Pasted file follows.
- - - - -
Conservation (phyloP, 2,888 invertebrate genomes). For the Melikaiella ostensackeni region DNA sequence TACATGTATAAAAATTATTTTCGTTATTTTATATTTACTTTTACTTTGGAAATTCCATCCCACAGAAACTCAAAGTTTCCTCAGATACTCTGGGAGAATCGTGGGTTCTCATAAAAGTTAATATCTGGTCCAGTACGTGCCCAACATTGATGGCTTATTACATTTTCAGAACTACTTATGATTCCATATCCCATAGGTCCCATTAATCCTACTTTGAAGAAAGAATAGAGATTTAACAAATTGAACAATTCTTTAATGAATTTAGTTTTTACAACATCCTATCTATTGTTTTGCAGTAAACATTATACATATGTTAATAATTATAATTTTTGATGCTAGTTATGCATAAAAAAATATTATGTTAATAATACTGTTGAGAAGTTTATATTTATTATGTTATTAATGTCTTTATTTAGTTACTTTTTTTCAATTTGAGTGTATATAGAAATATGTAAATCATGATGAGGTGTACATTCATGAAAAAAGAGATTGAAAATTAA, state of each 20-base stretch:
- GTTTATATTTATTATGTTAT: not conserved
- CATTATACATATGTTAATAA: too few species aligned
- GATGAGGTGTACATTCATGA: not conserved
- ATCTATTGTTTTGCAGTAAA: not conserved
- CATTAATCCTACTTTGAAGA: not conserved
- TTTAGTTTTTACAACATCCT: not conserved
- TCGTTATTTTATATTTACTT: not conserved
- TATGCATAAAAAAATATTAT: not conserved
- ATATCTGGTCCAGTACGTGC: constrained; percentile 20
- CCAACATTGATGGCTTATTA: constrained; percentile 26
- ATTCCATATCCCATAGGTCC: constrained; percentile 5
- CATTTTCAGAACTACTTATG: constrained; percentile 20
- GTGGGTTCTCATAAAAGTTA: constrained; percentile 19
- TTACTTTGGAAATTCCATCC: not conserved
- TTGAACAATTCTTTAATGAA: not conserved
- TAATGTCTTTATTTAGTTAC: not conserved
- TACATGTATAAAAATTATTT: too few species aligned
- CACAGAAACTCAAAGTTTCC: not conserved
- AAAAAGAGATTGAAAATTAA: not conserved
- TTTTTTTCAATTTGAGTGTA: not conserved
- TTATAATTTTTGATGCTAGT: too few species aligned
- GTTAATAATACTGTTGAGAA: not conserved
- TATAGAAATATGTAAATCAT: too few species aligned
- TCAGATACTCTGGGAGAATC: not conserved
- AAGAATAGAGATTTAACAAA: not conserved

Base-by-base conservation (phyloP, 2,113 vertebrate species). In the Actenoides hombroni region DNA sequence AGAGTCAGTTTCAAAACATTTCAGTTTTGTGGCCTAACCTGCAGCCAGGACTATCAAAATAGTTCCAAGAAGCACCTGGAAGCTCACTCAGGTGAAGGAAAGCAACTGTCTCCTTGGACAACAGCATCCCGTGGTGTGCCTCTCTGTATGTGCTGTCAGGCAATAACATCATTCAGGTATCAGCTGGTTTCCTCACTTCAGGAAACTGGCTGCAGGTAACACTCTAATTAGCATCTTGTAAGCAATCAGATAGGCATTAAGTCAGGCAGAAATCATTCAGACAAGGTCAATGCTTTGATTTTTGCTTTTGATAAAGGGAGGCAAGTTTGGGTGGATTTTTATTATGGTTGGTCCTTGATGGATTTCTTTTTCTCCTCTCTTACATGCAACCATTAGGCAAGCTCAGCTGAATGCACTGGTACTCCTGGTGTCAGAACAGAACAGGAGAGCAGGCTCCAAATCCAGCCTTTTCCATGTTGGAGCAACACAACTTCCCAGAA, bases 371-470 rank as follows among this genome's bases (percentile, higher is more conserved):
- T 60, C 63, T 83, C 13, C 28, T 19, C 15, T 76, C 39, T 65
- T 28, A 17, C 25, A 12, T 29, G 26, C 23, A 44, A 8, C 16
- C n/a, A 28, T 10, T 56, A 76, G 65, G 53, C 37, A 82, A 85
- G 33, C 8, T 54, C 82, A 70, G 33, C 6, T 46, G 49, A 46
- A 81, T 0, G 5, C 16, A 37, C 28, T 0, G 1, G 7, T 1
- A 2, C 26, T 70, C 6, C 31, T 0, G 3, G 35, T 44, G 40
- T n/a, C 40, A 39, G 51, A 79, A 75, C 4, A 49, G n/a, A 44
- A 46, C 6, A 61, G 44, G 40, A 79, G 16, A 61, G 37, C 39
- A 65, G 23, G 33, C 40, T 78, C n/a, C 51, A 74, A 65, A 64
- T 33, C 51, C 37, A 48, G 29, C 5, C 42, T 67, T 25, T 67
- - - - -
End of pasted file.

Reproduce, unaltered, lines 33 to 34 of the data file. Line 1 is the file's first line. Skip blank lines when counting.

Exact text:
- A 2, C 26, T 70, C 6, C 31, T 0, G 3, G 35, T 44, G 40
- T n/a, C 40, A 39, G 51, A 79, A 75, C 4, A 49, G n/a, A 44